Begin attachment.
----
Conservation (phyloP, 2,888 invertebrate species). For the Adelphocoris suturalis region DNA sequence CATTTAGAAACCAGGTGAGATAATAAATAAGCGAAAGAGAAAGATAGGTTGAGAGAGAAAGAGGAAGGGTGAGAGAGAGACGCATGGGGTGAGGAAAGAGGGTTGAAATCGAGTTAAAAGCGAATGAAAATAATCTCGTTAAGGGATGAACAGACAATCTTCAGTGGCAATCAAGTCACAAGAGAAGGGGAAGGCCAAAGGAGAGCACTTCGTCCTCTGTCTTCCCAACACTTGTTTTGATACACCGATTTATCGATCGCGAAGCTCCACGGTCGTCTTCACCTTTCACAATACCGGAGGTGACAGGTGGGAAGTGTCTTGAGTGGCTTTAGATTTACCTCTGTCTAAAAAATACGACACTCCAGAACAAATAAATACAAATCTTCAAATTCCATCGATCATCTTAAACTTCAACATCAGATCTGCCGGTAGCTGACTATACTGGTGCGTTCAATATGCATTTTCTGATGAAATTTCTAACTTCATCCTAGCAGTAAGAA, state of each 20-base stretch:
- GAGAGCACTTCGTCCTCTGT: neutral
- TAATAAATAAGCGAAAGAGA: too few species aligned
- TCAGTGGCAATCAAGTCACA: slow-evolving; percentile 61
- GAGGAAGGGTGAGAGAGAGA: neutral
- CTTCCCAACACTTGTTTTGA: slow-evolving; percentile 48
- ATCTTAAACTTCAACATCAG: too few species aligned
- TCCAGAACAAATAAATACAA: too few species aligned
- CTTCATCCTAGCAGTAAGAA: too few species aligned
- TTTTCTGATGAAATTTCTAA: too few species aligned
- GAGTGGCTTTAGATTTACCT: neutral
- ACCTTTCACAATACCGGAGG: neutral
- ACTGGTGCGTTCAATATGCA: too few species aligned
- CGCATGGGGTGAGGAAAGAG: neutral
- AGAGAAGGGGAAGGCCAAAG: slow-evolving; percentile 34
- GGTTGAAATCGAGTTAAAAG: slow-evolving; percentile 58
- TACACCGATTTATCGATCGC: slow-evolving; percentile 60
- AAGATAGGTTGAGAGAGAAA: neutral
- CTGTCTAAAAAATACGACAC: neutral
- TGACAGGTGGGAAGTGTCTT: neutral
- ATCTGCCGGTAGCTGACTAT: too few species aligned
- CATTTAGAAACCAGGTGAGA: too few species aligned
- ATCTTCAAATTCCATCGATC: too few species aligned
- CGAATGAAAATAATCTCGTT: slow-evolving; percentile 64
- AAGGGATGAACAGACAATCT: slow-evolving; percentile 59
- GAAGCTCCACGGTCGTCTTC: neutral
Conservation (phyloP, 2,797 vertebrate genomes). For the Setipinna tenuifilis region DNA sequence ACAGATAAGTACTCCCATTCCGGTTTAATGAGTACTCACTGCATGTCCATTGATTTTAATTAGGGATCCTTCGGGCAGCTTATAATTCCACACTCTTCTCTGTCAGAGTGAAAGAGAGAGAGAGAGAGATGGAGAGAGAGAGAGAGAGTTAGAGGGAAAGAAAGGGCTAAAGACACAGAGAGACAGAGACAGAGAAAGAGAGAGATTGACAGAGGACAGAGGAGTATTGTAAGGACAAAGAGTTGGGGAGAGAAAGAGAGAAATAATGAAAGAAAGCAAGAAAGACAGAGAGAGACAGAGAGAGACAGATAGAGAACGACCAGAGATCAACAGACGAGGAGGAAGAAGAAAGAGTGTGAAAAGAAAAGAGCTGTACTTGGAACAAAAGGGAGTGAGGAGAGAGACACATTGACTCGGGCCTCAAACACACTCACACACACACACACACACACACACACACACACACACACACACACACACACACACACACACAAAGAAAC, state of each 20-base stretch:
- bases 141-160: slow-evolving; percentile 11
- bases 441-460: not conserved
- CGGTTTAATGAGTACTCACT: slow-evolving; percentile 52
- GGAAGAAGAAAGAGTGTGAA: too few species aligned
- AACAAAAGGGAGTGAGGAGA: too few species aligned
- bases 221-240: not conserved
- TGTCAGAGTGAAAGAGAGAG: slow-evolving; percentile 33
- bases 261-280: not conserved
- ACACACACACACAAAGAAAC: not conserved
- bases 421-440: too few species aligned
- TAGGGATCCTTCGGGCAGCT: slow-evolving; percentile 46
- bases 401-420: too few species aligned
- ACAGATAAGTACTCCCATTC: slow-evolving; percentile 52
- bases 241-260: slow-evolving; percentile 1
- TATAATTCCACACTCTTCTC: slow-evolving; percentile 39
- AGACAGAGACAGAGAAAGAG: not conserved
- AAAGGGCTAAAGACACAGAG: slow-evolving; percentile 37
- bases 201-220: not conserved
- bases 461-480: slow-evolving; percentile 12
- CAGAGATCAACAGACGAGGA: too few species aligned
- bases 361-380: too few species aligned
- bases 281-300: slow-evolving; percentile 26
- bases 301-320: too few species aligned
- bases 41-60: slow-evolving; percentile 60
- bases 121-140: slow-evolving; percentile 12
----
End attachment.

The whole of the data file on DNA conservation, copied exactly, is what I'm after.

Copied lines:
Conservation (phyloP, 2,888 invertebrate species). For the Adelphocoris suturalis region DNA sequence CATTTAGAAACCAGGTGAGATAATAAATAAGCGAAAGAGAAAGATAGGTTGAGAGAGAAAGAGGAAGGGTGAGAGAGAGACGCATGGGGTGAGGAAAGAGGGTTGAAATCGAGTTAAAAGCGAATGAAAATAATCTCGTTAAGGGATGAACAGACAATCTTCAGTGGCAATCAAGTCACAAGAGAAGGGGAAGGCCAAAGGAGAGCACTTCGTCCTCTGTCTTCCCAACACTTGTTTTGATACACCGATTTATCGATCGCGAAGCTCCACGGTCGTCTTCACCTTTCACAATACCGGAGGTGACAGGTGGGAAGTGTCTTGAGTGGCTTTAGATTTACCTCTGTCTAAAAAATACGACACTCCAGAACAAATAAATACAAATCTTCAAATTCCATCGATCATCTTAAACTTCAACATCAGATCTGCCGGTAGCTGACTATACTGGTGCGTTCAATATGCATTTTCTGATGAAATTTCTAACTTCATCCTAGCAGTAAGAA, state of each 20-base stretch:
- GAGAGCACTTCGTCCTCTGT: neutral
- TAATAAATAAGCGAAAGAGA: too few species aligned
- TCAGTGGCAATCAAGTCACA: slow-evolving; percentile 61
- GAGGAAGGGTGAGAGAGAGA: neutral
- CTTCCCAACACTTGTTTTGA: slow-evolving; percentile 48
- ATCTTAAACTTCAACATCAG: too few species aligned
- TCCAGAACAAATAAATACAA: too few species aligned
- CTTCATCCTAGCAGTAAGAA: too few species aligned
- TTTTCTGATGAAATTTCTAA: too few species aligned
- GAGTGGCTTTAGATTTACCT: neutral
- ACCTTTCACAATACCGGAGG: neutral
- ACTGGTGCGTTCAATATGCA: too few species aligned
- CGCATGGGGTGAGGAAAGAG: neutral
- AGAGAAGGGGAAGGCCAAAG: slow-evolving; percentile 34
- GGTTGAAATCGAGTTAAAAG: slow-evolving; percentile 58
- TACACCGATTTATCGATCGC: slow-evolving; percentile 60
- AAGATAGGTTGAGAGAGAAA: neutral
- CTGTCTAAAAAATACGACAC: neutral
- TGACAGGTGGGAAGTGTCTT: neutral
- ATCTGCCGGTAGCTGACTAT: too few species aligned
- CATTTAGAAACCAGGTGAGA: too few species aligned
- ATCTTCAAATTCCATCGATC: too few species aligned
- CGAATGAAAATAATCTCGTT: slow-evolving; percentile 64
- AAGGGATGAACAGACAATCT: slow-evolving; percentile 59
- GAAGCTCCACGGTCGTCTTC: neutral
Conservation (phyloP, 2,797 vertebrate genomes). For the Setipinna tenuifilis region DNA sequence ACAGATAAGTACTCCCATTCCGGTTTAATGAGTACTCACTGCATGTCCATTGATTTTAATTAGGGATCCTTCGGGCAGCTTATAATTCCACACTCTTCTCTGTCAGAGTGAAAGAGAGAGAGAGAGAGATGGAGAGAGAGAGAGAGAGTTAGAGGGAAAGAAAGGGCTAAAGACACAGAGAGACAGAGACAGAGAAAGAGAGAGATTGACAGAGGACAGAGGAGTATTGTAAGGACAAAGAGTTGGGGAGAGAAAGAGAGAAATAATGAAAGAAAGCAAGAAAGACAGAGAGAGACAGAGAGAGACAGATAGAGAACGACCAGAGATCAACAGACGAGGAGGAAGAAGAAAGAGTGTGAAAAGAAAAGAGCTGTACTTGGAACAAAAGGGAGTGAGGAGAGAGACACATTGACTCGGGCCTCAAACACACTCACACACACACACACACACACACACACACACACACACACACACACACACACACACACACACAAAGAAAC, state of each 20-base stretch:
- bases 141-160: slow-evolving; percentile 11
- bases 441-460: not conserved
- CGGTTTAATGAGTACTCACT: slow-evolving; percentile 52
- GGAAGAAGAAAGAGTGTGAA: too few species aligned
- AACAAAAGGGAGTGAGGAGA: too few species aligned
- bases 221-240: not conserved
- TGTCAGAGTGAAAGAGAGAG: slow-evolving; percentile 33
- bases 261-280: not conserved
- ACACACACACACAAAGAAAC: not conserved
- bases 421-440: too few species aligned
- TAGGGATCCTTCGGGCAGCT: slow-evolving; percentile 46
- bases 401-420: too few species aligned
- ACAGATAAGTACTCCCATTC: slow-evolving; percentile 52
- bases 241-260: slow-evolving; percentile 1
- TATAATTCCACACTCTTCTC: slow-evolving; percentile 39
- AGACAGAGACAGAGAAAGAG: not conserved
- AAAGGGCTAAAGACACAGAG: slow-evolving; percentile 37
- bases 201-220: not conserved
- bases 461-480: slow-evolving; percentile 12
- CAGAGATCAACAGACGAGGA: too few species aligned
- bases 361-380: too few species aligned
- bases 281-300: slow-evolving; percentile 26
- bases 301-320: too few species aligned
- bases 41-60: slow-evolving; percentile 60
- bases 121-140: slow-evolving; percentile 12